By Brian Robin
Engage in a Variety of Ways
H. Adam Harris knew going into this Actor Talk that something interesting was forthcoming. At Actor Talks inquisitive audience members ask questions to outgoing actors. But even Harris and his usually attuned radar never expected what came from the Actor Talk for last winter’s What I Learned in Paris.
Harris, SCR’s Artistic/Audience Engagement Associate, was moderating a post-show chat with actor Erika LaVonn, who played Eve Madison in the romantic comedy. The conversation took a turn that turned Harris’ head.
“What was really profound for me was there was a lot of vulnerability from Erika LaVonn. She shared some personal details in her life and how it really made her connect with the character,” Harris remembered. “In return, an audience member shared some intimate details about her life. It went beyond the actor on the stage and really landed in a place where people were communicating how a piece of literature helped them unpack and discuss a personal trauma in a positive way.
“Some of the best talkbacks are when people see themselves in the characters on stage. It’s like ‘I saw this play and it made me think about this.’ I think that’s very, very special.”
You never know when one of these very special moments will arise from one of SCR’s post-show discussions, which give theatergoers the opportunity to not only engage with the actors, directors and creative team about their crafts, but open the curtain to how theatre is made.
SCR offers a variety of ways for theatregoers to engage and learn about the art of theatre. The varying subjects and programs are offered for every play this season, except Snow White and A Christmas Carol.
The most in-depth is Inside the Season, a 90-minute session taking place on a Saturday morning before a matinee performance. It’s a crash course in theatre, taught by professionals giving you a front-row seat into the process.
“This is an opportunity for folks to ask questions and engage with the play and the making of theatre in a way you don’t get with any other engagement opportunity,” said Harris, who moderates Inside the Season. “With that much time, you’re hearing from someone directly connected with the show and someone directly connected with theatre. You learn about the craft of theatre and the making of theatre, at the same time you’re learning about the play. Everything is interactive and intimate.”
The Inside the Season for Nina Simone: Four Women is Saturday, Oct. 15 at 10:30 a.m.
The other engagement sessions take place after evening performances. They generally run for 25 minutes and follow a specific focus.
The first of these is the Director/Designer Conversation, These are generally held during preview performances at the beginning of a run, because the directors and designers are no longer in residence after a play officially opens. They are exactly as advertised: directors and designers talking about how they direct and design while in the process of directing and designing. There will not be a Director/Designer Conversation for Nina Simone: Four Women.
There are the Actor Talks. They too, are as advertised: discussions with one or more of the actors in that production. The two Nina Simone: Four Women Actor Talks are Wednesday, Oct. 12 and Sunday, Oct. 16.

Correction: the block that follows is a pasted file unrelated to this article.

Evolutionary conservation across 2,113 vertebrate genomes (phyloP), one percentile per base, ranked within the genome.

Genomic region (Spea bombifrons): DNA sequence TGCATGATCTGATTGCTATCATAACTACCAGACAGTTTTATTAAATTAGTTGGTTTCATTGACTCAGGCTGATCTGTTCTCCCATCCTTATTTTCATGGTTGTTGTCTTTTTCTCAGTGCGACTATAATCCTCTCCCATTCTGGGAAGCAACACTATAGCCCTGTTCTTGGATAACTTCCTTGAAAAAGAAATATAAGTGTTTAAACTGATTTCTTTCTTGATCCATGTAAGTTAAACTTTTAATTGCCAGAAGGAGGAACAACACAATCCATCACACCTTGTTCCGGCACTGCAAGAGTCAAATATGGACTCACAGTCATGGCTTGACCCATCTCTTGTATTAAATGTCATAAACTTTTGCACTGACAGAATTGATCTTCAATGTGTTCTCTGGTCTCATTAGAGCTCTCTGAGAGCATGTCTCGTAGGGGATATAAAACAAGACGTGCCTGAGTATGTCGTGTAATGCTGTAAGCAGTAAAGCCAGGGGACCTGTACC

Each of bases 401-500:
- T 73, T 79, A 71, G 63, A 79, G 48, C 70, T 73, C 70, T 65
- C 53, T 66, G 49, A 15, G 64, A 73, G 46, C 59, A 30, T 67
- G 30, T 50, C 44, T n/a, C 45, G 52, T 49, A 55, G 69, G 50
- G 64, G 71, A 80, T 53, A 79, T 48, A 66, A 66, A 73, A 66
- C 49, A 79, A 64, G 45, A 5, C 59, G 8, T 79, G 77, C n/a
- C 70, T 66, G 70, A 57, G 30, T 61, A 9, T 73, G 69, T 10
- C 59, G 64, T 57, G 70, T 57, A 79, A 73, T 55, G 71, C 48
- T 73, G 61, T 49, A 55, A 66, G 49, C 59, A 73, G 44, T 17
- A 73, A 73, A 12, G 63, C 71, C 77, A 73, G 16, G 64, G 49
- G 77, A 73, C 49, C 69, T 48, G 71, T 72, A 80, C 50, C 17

“That’s the classic thing that people think about when they think about a post-show conversation,” Harris said. “You hear directly from the actors: what they think is valuable. What their process is like. You’re hearing from some really talented actors from all over the country.”
For Performance Perspectives, Harris brings in a local expert who is fluent about one particular element of the play. For example, Harris brought in two family therapists for the Performance Perspective at last season’s A Shot Rang Out. They discussed the trauma present in the play regarding the post-pandemic isolation and how the character—played by SCR Artistic Director David Ivers—handled it. The Nina Simone: Four Women Performance Perspective follows the Thursday, Oct. 20 performance.
“I pick a theme, based on what the play is about, then I say, ‘Where can I find an expert in that theme?'” Harris said. “… Normally, I’m reading articles and asking myself, ‘What’s the theme of the play?' Then, I try to find a local expert, ideally from Orange County, to talk about it, calling on their background.”
The final engagement program is The Deep Dive. This gives audience members the opportunity to speak candidly about what they liked and what they didn’t like about the play, without members of the cast or creative team present. The Nina Simone: Four Women Deep Dive is Wednesday, Oct. 19.
“I’m always inspired when people tell stories about their lives,” Harris said. “Very often, those aren’t connected to the play itself. The power of theatre is it unlocks catharsis. What happens in the post-show conversations is you get an opportunity to process that experience. When you’re processing that, the story you were told on stage makes you think of another story in your life.
“Zora Neale Hurston said ‘Tell a story, get a story in return.’ What happens in the post-show conversations is you were told a story and you ended up giving a story in return. What you discover are plays, regardless of focus, unlock something people feel and offer that thing up in a way they might not have offered it up before. For me, that’s the most profound thing.”